For Wales, this Nations League opener was always going to be tantamount to a character-building exercise to warm up for their biggest game in 64 years and an impressive showing in Wroclaw despite defeat by Poland provided a welcome takeaway days before their World Cup playoff final.
Rob Page unapologetically admitted that he named an experimental team with one eye on the Sunday showdown in Cardiff, a game that has crept up in the rear-view mirror.
Wales led through Jonny Williams’s second goal for his country, a fine strike from 20 yards, but the Poland substitutes Jakub Kaminski and Karol Swiderski reversed the scoring to secure the hosts’ victory.
Page said it would have been mad to jeopardise any of Wales’s key men and so Gareth Bale, Aaron Ramsey, Joe Allen and Ben Davies were present in the dressing room before and after the game but rested altogether with the bigger picture in mind.
“I made sure they were in the changing room,” the Wales manager said. “They’re a massive influence on that group and I wanted them in there. Even at half-time I wanted them to be a part of it and they were the first ones through the door at the end. I didn’t need to risk Aaron, Gareth, Ben, Joe, there was no benefit in that whatsoever.”
Williams’s strike was a beauty, a dart-like finish from the edge of the box that flew into the top corner. Kaminski guided in his first Poland goal with 72 minutes on the clock before Swiderski feasted on the scraps after Robert Lewandowski’s shot was deflected.
“We took the lead against a very good Polish team and I thought we deserved a point,” Page said. “The second goal was scrappy; it’s taken two deflections, it falls to him four yards out, of course he’s going to score.”
The nature of the Wales lineup meant a mismatch was inevitable and there was none bigger than Chris Gunter, a free agent after leaving Charlton Athletic of League One, being asked to cope with Lewandowski, the Bayern Munich striker who wants to join Barcelona after reaching a verbal agreement with the Spanish club.
Gunter, who became the first male to win 100 caps for Wales last year, captained his country and played on the right side of a three-man defence. The Ipswich wing-back Wes Burns made his senior debut on the left flank and Williams, who spent last season in League Two with Swindon, operated behind Kieffer Moore and Daniel James.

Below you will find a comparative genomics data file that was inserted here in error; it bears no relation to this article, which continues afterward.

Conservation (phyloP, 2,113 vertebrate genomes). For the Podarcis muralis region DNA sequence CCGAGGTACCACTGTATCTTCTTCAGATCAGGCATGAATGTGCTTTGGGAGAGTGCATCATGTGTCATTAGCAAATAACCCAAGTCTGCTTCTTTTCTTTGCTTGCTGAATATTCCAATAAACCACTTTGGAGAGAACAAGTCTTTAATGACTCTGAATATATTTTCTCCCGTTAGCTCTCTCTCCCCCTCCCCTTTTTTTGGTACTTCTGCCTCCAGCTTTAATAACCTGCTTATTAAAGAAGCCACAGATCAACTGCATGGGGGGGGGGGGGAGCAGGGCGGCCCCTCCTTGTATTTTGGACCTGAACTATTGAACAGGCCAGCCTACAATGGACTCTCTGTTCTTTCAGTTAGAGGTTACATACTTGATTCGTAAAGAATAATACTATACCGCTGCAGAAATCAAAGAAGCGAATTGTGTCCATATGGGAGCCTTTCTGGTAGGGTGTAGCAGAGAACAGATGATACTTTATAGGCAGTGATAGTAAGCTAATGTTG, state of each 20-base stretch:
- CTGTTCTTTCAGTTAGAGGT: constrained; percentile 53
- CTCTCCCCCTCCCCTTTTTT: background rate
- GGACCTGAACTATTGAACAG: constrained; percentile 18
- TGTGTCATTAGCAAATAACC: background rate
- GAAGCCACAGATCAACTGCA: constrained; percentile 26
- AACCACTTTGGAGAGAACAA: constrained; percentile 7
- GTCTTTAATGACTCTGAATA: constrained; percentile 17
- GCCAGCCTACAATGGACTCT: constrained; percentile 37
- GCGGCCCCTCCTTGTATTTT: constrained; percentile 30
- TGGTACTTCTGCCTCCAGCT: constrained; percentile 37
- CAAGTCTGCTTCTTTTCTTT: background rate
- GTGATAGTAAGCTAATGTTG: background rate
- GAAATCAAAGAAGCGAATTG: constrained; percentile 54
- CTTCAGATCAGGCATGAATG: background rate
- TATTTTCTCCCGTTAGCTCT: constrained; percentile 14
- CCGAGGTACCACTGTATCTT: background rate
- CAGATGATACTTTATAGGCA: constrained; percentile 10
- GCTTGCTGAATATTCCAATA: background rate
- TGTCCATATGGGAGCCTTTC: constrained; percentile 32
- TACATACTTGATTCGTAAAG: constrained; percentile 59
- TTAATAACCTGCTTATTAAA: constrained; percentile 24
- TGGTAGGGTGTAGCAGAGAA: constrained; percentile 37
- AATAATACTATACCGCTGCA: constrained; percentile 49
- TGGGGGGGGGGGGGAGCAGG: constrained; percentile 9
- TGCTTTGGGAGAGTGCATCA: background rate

The goalkeeper Danny Ward made a sprawling save to deny Lewandowski on 21 minutes after Poland’s record goalscorer, this his 130th cap, melted the Wales defence with a surging run that began with nutmegging Dylan Levitt on halfway and then bamboozling Chris Mepham before being invited to shoot.
Poland passed up another chance five minutes before half-time, Adam Buksa failing to connect inside the box. But Wales were bright and boisterous, typified by Burns smacking a volley goalwards from Williams’s neat teed cross. James also dropped a shot wide of a post and before the break he wriggled clear inside the box but could not locate Moore.
James and Moore, the only outfield starters with a realistic chance of beginning the match on Sunday, played only the first half, as did Ward, who last month made his first Premier League start for Leicester almost four years after joining the club, before being replaced by Wayne Hennessey, another player in the 100-club. Another former Liverpool goalkeeper, Kamil Grabara, now of Copenhagen, made his senior debut for Poland, who were without Aston Villa’s Matty Cash and Napoli’s Arkadiusz Milik through injury.
How do Wales set about preparing for what will be the biggest game of most of their careers? “We want to keep the environment exactly the same,” Page said. “There’s nothing different about how we’re going to plan, how we’re going to train. We don’t need to create that added pressure. We don’t need it, we don’t want it. We thrive on occasions like this; we’ve done it in the past and so it’s ‘if it ain’t broke, don’t fix it’. We’ll be throwing everything we’ve got into winning that game.”